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In the first article, I discussed why a young athlete should not push too hard in any one sport too soon. I also discussed how it could not only inhibit progress now, but also later.
This article will focus on the magic bullet of strength training and conditioning. While it is important to always develop your strength and conditioning - no matter what your age, there are certain times to avoid certain activities and certain times to add them in.
Importance Of Proper Technique
By the way, the reason to avoid the activities I am referring to seldom has to do with it causing injury to a young athlete. The number one reason for young athletes getting injured (by far) is poor exercise technique.
Poor exercise technique can affect the young athlete in other ways too. It can cause muscular imbalances and cause the athlete to use their muscles improperly in their sport, which means the athlete will not perform at top levels, and increase the likelihood of injury even outside the weight room.
I am not writing this article for a discussion of exercise technique, I am writing it so I can help others understand how, when and what to do to get maximum benefit from their weight training and conditioning program.
Any time an athlete or coach introduces a new stimulus into the athlete's weight training program, the athlete's body will react to it by attempting to adapt. This is usually a good thing because it causes the body to get stronger. However, often coaches will go to a clinic or meeting and get a "bunch of ideas" without any real understanding of how to implement the ideas properly.
If you are like me, you like to change your routine around periodically to:
- Keep from getting bored.
- Continue to make progress.
In the right hands, changing the routine is a good thing, making the athletes continually get stronger. In the wrong hands, it can cause injury to the athletes, or be unnecessary or inappropriate for the athletes they work with.
A Look At Common Practices
Perhaps the most common thing I see is the use of Olympic style lifts or their variations by high school coaches. Keep in mind, this is not necessarily a bad thing. Olympic lifts can be very beneficial to the athletes and are not likely to injure the athlete if done properly. The key word here is properly.
Most of the athletes that do power cleans cannot do a proper deadlift or power pull, nor a proper front squat (two preliminary lifts to a power clean). How can they be doing good power cleans without being able to do a good power pull and front squat?
Proper Technique Of The Barbell Deadlift
The answer is - they can't. They are doing the power cleans WRONG!
Another question is - is the power clean even necessary for a high school athlete to optimally gain strength and power for their age and lifting experience?
In many cases - NO!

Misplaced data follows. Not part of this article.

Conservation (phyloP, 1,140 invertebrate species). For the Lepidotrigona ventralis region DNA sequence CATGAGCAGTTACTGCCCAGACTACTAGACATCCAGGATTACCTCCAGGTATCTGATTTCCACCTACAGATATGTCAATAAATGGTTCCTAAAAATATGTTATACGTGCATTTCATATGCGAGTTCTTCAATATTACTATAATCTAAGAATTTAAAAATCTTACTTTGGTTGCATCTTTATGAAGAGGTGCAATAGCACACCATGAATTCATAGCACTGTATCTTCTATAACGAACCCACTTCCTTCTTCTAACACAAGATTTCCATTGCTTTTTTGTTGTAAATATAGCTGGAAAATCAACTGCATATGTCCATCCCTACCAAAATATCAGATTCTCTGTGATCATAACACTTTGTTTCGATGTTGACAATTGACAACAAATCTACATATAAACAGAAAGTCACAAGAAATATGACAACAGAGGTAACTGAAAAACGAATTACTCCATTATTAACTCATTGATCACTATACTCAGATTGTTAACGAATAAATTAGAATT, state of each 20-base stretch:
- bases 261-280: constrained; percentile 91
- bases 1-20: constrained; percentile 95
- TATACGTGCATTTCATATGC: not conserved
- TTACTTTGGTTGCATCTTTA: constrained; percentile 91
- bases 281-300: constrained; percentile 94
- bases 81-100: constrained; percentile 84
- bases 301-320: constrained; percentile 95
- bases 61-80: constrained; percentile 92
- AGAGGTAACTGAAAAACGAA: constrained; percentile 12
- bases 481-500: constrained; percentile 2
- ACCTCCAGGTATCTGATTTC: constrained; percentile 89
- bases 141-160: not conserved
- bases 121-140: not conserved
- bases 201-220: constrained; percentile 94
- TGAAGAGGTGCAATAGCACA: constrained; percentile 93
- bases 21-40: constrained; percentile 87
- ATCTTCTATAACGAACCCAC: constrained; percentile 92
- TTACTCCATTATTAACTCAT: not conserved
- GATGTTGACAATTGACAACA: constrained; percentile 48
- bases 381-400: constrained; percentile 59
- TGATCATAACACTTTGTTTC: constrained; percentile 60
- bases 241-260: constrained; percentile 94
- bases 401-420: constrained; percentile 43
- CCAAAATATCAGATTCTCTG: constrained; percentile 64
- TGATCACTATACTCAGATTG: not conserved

In my scenario above, the power clean is the magic bullet (exercise chosen to bring about a desired result). By incorporating it into a program too soon you limit the athletes' ability to:
- Gain much needed muscle mass by building a strong lifting foundation.
- Benefit from power cleans later.
- Gain over all body strength.
- Develop strength in weak areas.
Remember, the earlier you introduce a stimulus into a program, whether it is a sport skill, or weight training exercise, the less beneficial that stimulus will be down the road to bring about a desired benefit to the athlete.
Please do not think that I am anti-power clean, or anti-Olympic lifting. I am pro-Olympic lifting at the correct time and under the correct circumstances. Most kids are doing them without the correct background and technique coaching.
By the way, I just used the Olympic lifts and their variations as an example. There are several advanced techniques and exercises that coaches use because they look cool and think that it will help break monotony of the regular training sessions.
Most all of these exercises and methods have validity with the right athlete at the right time. However, it is a common occurrence to see athletes doing exercises they have had no qualified coaching to perform.
Here are a couple more examples of things athletes often do without proper coaching and background:
A great method for advanced or late intermediate lifters (at least 2 years of training experience and at least 18 to 20 years of age), but the technique used is often poor and is often used too early in an athletes training career. This method should only be used once using traditional progression methods have ceased to work.
Supra-Maximal Eccentric Training:
Once again a great method for the advanced, physically mature lifter. More likely to injure a young and/or inexperienced athlete.
Swiss Ball Training:
Can be a useful tool in a trainee's arsenal, but over use of this implement reduces the weight an athlete can lift and keeps the body from being loaded sufficiently. This means they will not get stronger.
Keep in mind, the reason for waiting to add these methods in later is not necessarily because they are dangerous or likely to cause injury (although they might). The reason has more to do with the fact that they are unnecessary for the athlete to continue to make progress. If added too soon, they may be beneficial, but they would become a less effective stimulus for progression later on.
Also, more conservative progression systems are likely to bring about progress just as much as these methods - at least in the young athlete.
Simply Alter The Acute Exercise Variables To Bring About Progression:
- Exercise selection
- Number of sets
- Repetitions per set - Learn More
- Weight lifted or load
- Speed of movement - Learn More
- Rest period between sets and exercises - Learn More
- Training frequency - Learn More
I will give examples of how to alter these programs in future articles.
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